Amerika

Understanding r / K Strategies

The Right is obsessed with finding the root of our downfall, and it will be our doom if we let it continue. We are wondering how deeply the rot goes, which is another way of wondering out loud what we can trust in a wasteland of failed ideas, lies and corrupted institutions.

In my reading of history, the answer is simple: any time herd behavior takes over, which always happens, human institutions begin focusing more on unity than purpose, and through that lose unity, because focusing explicitly on unity causes us to concern ourselves with bribing and cajoling people to stay in line. That then empowers them to act in chaotic, selfish ways.

Our society hit this one hard simply because we were good. We rose above the rest, and beat all of the relatively simple challenges of early civilization, but that meant that we then encountered other challenges that were harder. We leveled up, and the new level boss is more of a beast machine than any of the others.

People keep looking for “automatic” reasons that we failed, all of which are essentially versions of, “well, that’s just how things happen, everything fails over time.” This attitude is an artifact of our time, where everyone is having a screaming tantrum in order to avoid seeing the truth:

This was a choice. We made a bad choice. It did not need to happen. We screwed up and wasted centuries and many lives.

There, I feel better now that I have gotten that out. I know the temptation to rationalize/justify is immense, and I am sympathetic to those caught in its grip, because who wants to face the fact that most of their lifetime is wasted on garbage, their society is thrown in the dungheap, and almost all recent achievements are landfill? But that is what equality does really well: destroy things.

Out there, everyone has someone to blame. The white nationalists blame Negroes and Jews; the Left-wing Jews blame the white nationalists; the poor blame the rich; the middle class blames the politicians; the politicians point out that the middle class voted for them, without complaint, for a hundred years. On and on it goes.

In fact, as written about on this site, what kills civilizations is the same thing that kills other human organizations: they focus on their members instead of their goals, creating entropy because each member, when encouraged to do so, will name something different that they want as a way of demonstrating that they are unique. This enables them to stand out from the crowd and socialize with others more effectively.

As Anonymous Conservative was kind enough to point out, this puts me and people who think like me at odds with most theories of our decline, including the notion that imbalance between r/K reproductive strategies is the origin.

In my view, the r/K strategy differences are inherent to humanity because of the way the standard distribution works. In any group of things, there will be variation of any given attribute that approximates a bell curve; for this reason, there will always be mostly r-strategy people in the lower castes, and K-strategy people will occupy the upper castes.

AC’s explanation of r/K strategies shows the deeper problem, however:

One microbe might find that other species of microbes would take their food, or even eat them, and these threats too, had to be dealt with through expenditures of energy, and the production of still other materials. The food available to them was limited in nature, and thus they would evolve complex machines designed to only digest a specific compound or compounds, to exploit a specific niche. They might even evolve to alter their metabolic processes, extracting energy less efficiently, but producing metabolites which killed their competition.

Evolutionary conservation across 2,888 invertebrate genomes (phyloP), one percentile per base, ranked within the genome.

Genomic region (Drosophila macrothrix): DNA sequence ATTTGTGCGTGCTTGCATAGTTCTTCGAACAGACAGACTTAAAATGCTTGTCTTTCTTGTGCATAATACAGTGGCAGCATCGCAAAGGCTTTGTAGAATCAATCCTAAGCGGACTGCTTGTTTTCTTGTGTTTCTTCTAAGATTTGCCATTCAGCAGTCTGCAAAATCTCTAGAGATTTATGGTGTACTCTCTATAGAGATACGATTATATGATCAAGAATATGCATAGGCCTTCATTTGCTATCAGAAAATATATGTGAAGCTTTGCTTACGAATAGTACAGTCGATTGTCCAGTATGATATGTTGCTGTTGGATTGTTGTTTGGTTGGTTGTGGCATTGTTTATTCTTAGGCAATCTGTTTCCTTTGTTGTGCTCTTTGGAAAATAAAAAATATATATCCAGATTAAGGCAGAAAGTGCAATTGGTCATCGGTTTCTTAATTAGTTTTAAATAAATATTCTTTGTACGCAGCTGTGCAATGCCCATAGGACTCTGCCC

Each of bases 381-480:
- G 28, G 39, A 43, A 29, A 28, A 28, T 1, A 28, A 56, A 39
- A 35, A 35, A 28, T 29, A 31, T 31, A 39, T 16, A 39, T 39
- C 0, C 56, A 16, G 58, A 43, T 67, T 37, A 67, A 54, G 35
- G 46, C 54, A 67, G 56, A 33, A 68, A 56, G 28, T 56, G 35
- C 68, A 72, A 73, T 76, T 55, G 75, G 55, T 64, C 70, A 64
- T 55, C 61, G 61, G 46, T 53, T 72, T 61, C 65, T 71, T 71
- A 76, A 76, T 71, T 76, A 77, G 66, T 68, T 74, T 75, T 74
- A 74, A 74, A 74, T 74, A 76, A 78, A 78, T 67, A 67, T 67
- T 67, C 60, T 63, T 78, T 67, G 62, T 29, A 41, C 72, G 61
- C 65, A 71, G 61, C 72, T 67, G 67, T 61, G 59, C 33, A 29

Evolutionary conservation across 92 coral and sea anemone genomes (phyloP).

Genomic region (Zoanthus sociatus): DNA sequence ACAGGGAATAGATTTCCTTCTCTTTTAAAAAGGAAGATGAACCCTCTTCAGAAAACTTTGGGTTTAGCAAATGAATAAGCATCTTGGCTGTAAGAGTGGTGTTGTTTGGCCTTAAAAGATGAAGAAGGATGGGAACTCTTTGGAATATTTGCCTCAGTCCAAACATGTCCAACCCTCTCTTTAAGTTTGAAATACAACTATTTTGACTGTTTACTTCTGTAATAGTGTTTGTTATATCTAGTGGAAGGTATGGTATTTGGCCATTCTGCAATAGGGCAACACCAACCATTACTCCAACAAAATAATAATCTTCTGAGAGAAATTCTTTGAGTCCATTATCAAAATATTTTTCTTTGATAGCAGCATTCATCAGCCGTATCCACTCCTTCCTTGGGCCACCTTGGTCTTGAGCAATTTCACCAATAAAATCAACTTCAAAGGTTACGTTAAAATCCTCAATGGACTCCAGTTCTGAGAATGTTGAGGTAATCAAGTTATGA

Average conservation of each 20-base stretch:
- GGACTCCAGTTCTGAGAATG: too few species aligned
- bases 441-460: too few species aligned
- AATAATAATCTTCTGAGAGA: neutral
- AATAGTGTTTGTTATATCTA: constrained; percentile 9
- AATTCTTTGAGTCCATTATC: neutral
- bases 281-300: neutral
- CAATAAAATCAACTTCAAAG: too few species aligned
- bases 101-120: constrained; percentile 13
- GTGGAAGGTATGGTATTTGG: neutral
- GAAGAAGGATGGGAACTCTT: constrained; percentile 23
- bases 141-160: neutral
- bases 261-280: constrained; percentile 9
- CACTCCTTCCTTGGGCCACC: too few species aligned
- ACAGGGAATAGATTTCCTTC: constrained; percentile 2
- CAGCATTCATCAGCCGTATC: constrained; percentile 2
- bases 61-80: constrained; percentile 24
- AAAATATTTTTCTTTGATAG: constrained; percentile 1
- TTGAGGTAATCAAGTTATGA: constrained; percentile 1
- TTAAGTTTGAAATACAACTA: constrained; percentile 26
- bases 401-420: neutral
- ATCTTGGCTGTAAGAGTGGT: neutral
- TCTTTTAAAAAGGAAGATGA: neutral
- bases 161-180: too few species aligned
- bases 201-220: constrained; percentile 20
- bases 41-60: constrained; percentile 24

As a result, these organisms would spend a lot of the energy they consumed doing a myriad of things to survive, and this energy would, as a result, not go into reproducing. In nature, any microbe which did not have all of these adaptations would be quickly killed, and would be a Darwinian dead end. Thus those I isolated were programmed by eons of evolution to expend a lot of energy on a lot of complex efforts to keep themselves alive in their natural environment. As a result of all of this magnificent complexity, they grew quite slowly following their isolation.

On Tryptic Soy Agar, however, millions of cells would each grow freely, absent any selective pressure like that applied by nature. Invariably, a few would lose a gene here or there, which would disable some of these complex adaptations to their natural environment. These cells, now unburdened by these complexities, would channel all of their energy into reproducing their simpler descendents, and they would grow faster. Instead of preparing to fight off the microbial hordes, they would simply focus on converting substrate into new (simplistic) cells, thereby reproducing as quickly as possible. They would out-populate their more complex peers, and eventually become the defacto form of the isolate.

In many areas of life, and in the West since the Mongol invasions, the simple truth has been that whoever produces the most people will not be clobbered by his neighbors, and when it comes time to launch industry, he will have plenty of warm bodies to do that, too. This probably goes back even before agriculture, when warring bands ran at each other with swords and spears.

In fact, the history of Europe may be that of a roving band of people who avoided such behavior, and as a result were able to refine themselves to a higher degree of ability, even if that meant that they had to avoid conflict by remaining nomadic. When they settled in Europe, they became prosperous, and this allowed them to become bottom heavy with r-strategy people.